Injuries to Mike Matheson and Joel Edmundson now peg Kaiden Guhle as the top left-handed defenceman on the team for a few weeks, a huge opportunity for the youngster to prove he shouldn’t be part of the prospect rotation this season.
The Montreal Canadiens’ defence corps wasn’t seen as very strong on paper, but injuries to their two top defencemen for a few weeks at the minimum are going to put further strain on what will be the league’s most inexperienced defensive unit.
General manager Kent Hughes has spoken about how this season is going to be a balancing act, alongside the coaching staff, in order to ensure the club’s young prospects are on the right path.
However, he’s also said that, if a prospect earns his ice time, he won’t hold them back from playing those big minutes.
“If we see a player needs to be in Laval for his development, he’ll be in Laval, regardless of what the coaches think,” said Hughes. “But if a young player is playing well and will challenge a veteran on the last year of a deal, we have to be fair to the room as well. If we played someone just to put them in a showcase, it would be unfair for the room. We’ll have to find a balance. ”
That’s a prime opportunity for the club’s most promising prospect on the backend to take the bull by the horns and run with this new responsibility.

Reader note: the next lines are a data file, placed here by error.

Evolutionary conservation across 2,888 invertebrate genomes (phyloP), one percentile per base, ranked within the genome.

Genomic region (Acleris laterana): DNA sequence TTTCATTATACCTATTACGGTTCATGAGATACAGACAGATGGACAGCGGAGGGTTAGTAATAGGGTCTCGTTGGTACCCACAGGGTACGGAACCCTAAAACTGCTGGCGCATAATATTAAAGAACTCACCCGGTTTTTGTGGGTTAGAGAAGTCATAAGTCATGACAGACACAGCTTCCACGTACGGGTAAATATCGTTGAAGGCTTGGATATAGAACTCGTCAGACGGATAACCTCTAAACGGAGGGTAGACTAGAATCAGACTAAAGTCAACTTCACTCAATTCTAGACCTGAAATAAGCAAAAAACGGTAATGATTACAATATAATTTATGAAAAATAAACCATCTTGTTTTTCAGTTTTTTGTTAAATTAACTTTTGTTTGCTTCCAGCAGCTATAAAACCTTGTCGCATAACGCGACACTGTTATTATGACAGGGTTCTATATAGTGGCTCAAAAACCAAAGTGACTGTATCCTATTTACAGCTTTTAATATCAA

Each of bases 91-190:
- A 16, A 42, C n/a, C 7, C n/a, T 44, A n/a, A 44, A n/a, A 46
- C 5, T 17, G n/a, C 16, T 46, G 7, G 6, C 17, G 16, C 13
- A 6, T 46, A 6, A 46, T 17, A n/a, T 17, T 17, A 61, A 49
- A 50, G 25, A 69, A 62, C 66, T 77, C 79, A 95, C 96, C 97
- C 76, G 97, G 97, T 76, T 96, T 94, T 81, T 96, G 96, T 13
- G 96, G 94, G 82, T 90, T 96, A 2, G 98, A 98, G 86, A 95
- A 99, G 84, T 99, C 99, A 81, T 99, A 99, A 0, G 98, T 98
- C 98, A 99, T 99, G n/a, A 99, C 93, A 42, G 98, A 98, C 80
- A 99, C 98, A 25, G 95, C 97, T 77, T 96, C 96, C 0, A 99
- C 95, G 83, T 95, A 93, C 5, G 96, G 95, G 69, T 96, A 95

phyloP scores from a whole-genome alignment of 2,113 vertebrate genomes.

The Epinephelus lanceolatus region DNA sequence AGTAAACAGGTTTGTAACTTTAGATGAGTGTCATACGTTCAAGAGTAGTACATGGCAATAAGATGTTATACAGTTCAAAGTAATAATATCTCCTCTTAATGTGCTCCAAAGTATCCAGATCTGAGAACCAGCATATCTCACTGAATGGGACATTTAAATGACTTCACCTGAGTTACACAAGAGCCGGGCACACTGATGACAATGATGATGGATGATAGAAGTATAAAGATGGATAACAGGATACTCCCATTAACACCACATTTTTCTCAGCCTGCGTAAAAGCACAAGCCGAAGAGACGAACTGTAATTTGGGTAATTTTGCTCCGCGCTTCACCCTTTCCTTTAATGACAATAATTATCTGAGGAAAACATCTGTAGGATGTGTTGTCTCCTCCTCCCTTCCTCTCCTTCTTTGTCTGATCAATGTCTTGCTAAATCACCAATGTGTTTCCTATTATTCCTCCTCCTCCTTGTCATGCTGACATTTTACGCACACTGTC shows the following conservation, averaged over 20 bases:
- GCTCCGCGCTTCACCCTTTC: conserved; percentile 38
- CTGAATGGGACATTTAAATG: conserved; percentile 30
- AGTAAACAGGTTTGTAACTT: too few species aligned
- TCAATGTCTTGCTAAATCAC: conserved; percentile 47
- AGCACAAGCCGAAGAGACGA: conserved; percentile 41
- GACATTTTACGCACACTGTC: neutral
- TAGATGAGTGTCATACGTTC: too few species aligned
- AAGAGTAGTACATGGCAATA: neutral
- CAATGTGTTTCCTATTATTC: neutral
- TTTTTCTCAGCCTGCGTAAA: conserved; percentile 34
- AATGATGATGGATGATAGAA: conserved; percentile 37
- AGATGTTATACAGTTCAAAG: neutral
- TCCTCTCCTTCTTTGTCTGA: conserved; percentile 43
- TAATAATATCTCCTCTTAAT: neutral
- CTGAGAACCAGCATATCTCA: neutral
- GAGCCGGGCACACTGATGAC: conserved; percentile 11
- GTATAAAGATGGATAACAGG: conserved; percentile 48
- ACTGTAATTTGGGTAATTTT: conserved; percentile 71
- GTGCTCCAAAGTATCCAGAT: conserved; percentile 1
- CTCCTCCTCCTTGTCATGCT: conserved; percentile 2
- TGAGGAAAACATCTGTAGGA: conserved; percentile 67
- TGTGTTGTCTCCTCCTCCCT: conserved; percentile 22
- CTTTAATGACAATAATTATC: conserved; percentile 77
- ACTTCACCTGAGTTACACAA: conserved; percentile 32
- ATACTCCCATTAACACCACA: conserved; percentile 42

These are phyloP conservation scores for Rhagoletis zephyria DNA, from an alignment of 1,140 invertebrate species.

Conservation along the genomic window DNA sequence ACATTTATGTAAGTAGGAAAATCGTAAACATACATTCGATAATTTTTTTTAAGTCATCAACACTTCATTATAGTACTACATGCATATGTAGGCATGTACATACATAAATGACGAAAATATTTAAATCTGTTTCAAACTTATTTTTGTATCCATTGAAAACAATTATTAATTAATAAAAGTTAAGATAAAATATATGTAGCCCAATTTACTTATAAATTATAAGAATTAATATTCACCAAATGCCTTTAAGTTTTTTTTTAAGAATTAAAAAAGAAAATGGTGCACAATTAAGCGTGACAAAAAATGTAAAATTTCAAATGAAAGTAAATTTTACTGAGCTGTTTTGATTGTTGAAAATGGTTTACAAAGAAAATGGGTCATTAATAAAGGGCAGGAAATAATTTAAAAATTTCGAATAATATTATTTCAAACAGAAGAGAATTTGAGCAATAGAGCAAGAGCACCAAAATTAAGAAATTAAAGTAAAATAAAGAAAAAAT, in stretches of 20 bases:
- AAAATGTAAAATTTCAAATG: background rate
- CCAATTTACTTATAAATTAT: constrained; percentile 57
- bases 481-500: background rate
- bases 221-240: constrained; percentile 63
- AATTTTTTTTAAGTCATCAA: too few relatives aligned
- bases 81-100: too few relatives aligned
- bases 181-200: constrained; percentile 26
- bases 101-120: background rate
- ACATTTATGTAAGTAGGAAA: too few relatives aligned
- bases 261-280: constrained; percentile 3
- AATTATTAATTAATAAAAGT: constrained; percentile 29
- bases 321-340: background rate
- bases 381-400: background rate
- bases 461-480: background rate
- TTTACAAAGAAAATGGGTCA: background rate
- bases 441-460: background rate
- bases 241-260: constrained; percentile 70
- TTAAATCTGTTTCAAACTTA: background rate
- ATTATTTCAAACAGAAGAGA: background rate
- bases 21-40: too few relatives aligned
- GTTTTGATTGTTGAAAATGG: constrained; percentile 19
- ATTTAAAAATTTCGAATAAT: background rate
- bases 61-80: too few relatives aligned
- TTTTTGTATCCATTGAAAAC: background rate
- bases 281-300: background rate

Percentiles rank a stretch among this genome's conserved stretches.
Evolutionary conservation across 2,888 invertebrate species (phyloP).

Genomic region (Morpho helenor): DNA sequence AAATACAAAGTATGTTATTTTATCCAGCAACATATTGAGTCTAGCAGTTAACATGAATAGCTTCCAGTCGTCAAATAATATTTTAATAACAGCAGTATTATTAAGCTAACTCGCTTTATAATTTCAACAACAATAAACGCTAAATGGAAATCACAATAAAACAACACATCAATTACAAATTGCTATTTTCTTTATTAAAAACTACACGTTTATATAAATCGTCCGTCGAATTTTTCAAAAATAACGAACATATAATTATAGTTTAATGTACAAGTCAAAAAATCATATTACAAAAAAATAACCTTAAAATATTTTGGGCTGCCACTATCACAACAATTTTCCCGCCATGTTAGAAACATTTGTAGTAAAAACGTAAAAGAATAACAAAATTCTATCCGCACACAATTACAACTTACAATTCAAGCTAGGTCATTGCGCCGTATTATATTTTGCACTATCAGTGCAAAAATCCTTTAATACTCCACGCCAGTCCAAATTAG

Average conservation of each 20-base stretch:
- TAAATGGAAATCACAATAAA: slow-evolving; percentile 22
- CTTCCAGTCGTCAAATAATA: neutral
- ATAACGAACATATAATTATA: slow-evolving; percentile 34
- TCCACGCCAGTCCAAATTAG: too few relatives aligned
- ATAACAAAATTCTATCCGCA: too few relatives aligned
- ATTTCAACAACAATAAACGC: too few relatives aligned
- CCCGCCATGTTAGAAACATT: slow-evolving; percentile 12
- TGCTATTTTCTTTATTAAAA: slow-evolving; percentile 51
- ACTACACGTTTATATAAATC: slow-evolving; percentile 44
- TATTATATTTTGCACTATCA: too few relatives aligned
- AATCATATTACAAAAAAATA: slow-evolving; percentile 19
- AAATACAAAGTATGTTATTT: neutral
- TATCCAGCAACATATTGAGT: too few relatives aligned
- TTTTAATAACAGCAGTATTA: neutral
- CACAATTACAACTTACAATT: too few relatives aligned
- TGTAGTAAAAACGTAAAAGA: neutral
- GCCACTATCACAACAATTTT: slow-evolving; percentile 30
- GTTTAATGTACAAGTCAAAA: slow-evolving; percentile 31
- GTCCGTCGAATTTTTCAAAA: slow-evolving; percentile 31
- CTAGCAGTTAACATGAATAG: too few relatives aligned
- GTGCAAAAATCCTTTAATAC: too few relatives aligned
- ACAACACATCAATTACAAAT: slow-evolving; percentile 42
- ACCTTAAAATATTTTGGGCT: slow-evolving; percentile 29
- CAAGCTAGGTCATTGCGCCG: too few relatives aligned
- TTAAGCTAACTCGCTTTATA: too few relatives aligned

With Guhle forming the top pairing for the Canadiens with veteran David Savard in Mike Matheson’s stead, he’ll be called to play some big minutes for the club and will be deployed in key situations, especially at even strength and on the PK.
It may have only been one game, but Guhle was the most used defenceman for the Canadiens against the Toronto Maple Leafs, and the 20-year-old played like a seasoned veteran lining up against Auston Matthews and Mitch Marner on a regular basis.
Logging 22:34 of ice time in his first game in the NHL against one of the league’s most potent offensive units and sporting an expected goal differential of 61% is nothing to laugh at. It shows the maturity in Guhle’s game and how versatile he’s become, especially after his time with the Edmonton Oil Kings last season.
Guhle’s strong play at 1-on1s as well as his quick transition game make him an essential piece of the team moving forward, and he will now have the ability to show the management team.
The next coming games will be interesting for Guhle, as the Canadiens play potent offensive clubs like the Washington Capitals, Pittsburgh Penguins, Dallas Stars and Minnesota Wild in the next 10 days; meaning Guhle will have some of the league’s best offensive players to cover very early in his career.
If he can come out of those games as well as he did against the Maple Leafs, it will go a long way in convincing management that he has no business seeing any time in Laval this season.